Month: May 2017

Under NYC’s Freelance Isn’t Free Act, Freelance Workers Can Recover for Late/Unpaid Wages and Retaliation

On May 15, 2017, the Freelance Isn’t Free Act went into effect in New York City, providing freelance workers with a statutory basis to recover in court for late or unpaid wages, retaliation, or other violations of the Act. Subject to a few exceptions, the Act applies to any individual (regardless of immigration status) who is hired as an independent…

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Non-Competes: Can My Employer Stop Me From Taking a New Job?

Finance professionals, executives, salespeople, pharmaceutical professionals, information technology professionals, and others today face an increased number of employer-issued restrictions on their right to continue working after they leave their job. For employees, these provisions, often called “non-competes” can have devastating consequences. Read to the letter, these provisions may purport to stop employees from working in the same field or with…

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Supreme Court Update: Justices Send Racially “Packed” Voting Districts Packing

The Supreme Court handed a major victory to voting rights plaintiffs on May 22, with a decision that struck down the boundaries of two congressional districts in North Carolina as impermissibly effecting race discrimination.  Cooper v. Harris, with a majority decision written by Justice Kagan, takes aim at the practice of diluting the power of minority voters by “packing” them into concentrated voting districts.…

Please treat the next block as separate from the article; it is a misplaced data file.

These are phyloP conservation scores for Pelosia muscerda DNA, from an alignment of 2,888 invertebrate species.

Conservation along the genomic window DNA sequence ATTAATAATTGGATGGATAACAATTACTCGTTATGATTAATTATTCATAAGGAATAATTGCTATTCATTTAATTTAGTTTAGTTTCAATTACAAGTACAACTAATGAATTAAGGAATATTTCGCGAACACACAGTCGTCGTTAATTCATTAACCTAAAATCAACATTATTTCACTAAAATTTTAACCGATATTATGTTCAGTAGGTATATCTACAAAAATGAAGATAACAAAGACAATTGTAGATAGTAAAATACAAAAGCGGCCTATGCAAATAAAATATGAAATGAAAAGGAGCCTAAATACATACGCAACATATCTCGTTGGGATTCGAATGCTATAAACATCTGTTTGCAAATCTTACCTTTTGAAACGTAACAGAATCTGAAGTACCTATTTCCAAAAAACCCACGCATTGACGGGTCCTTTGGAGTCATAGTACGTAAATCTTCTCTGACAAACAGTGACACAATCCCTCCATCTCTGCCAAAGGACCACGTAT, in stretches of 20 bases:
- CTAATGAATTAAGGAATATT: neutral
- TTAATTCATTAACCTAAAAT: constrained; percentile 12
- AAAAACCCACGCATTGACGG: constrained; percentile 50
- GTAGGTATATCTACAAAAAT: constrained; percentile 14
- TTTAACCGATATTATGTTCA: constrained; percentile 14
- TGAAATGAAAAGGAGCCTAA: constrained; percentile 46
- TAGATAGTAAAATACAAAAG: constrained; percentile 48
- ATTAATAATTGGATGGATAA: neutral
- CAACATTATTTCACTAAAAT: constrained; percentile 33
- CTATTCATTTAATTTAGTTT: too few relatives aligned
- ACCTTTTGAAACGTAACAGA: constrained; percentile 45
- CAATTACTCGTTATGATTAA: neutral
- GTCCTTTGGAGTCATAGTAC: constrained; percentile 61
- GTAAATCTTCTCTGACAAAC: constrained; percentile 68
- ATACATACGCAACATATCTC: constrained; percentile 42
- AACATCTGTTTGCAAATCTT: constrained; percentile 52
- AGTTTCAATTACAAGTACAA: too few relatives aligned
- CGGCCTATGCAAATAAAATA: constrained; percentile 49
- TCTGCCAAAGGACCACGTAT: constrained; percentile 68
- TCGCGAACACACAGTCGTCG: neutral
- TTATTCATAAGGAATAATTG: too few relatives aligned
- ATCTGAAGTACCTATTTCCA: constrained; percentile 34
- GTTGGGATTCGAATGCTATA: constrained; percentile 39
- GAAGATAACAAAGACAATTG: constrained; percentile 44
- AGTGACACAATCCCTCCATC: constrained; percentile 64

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Medicare Advantage Organizations Under Fire for Fraudulent Conduct

Medicare Advantage, or Medicare Part C, is a government-funded healthcare program that contracts with private health insurers in order to provide Medicare benefits to Americans over the age of 65. The program covers about 18 million seniors. The private insurance companies, or Medicare Advantage Organizations, submit bids to CMS offering to insure members at a specified rate. The Government pays…

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Lessons on Women’s Economic Progress and Policies from the Fed Chair

Janet Yellen, Chair of the Federal Reserve and arguably the most powerful woman in the world, is best known for her role in U.S. monetary policy.  But in a recent speech, she tackled a totally different subject – women’s economic progress over the past century.  Her speech, So We All Can Succeed: 125 Years of Women’s Participation in the Economy, is a…

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What Are My Rights as an Employee Under the New York City Human Rights Law?

Employees around the country who are being discriminated against on a prohibited basis, such as sex or race, may bring race discrimination, sex discrimination, age discrimination, and disability discrimination claims in federal court under Title VII of the Civil Rights Act, the Equal Pay Act, the Age Discrimination in Employment Act, and Americans with Disabilities Act. But employees who work…

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Sanford Heisler Sharp Requests Sanctions for Destruction of Electronically Stored Information in Bon Secours False Claims Lawsuit

Posted May 1st, 2017. Witness corroborates Relator’s claims that senior staff forged doctors’ signatures, doctors confirm their signatures were forged For more information, contact Jamie Moss, newsPRos,201-493-1027, [email protected] May 1, 2017, New York, NY – June Raffington’s long-running False Claims Act lawsuit against Bon Secours and its affiliates—United States of America et al. v. Bon Secours New York Health System, Inc.,…

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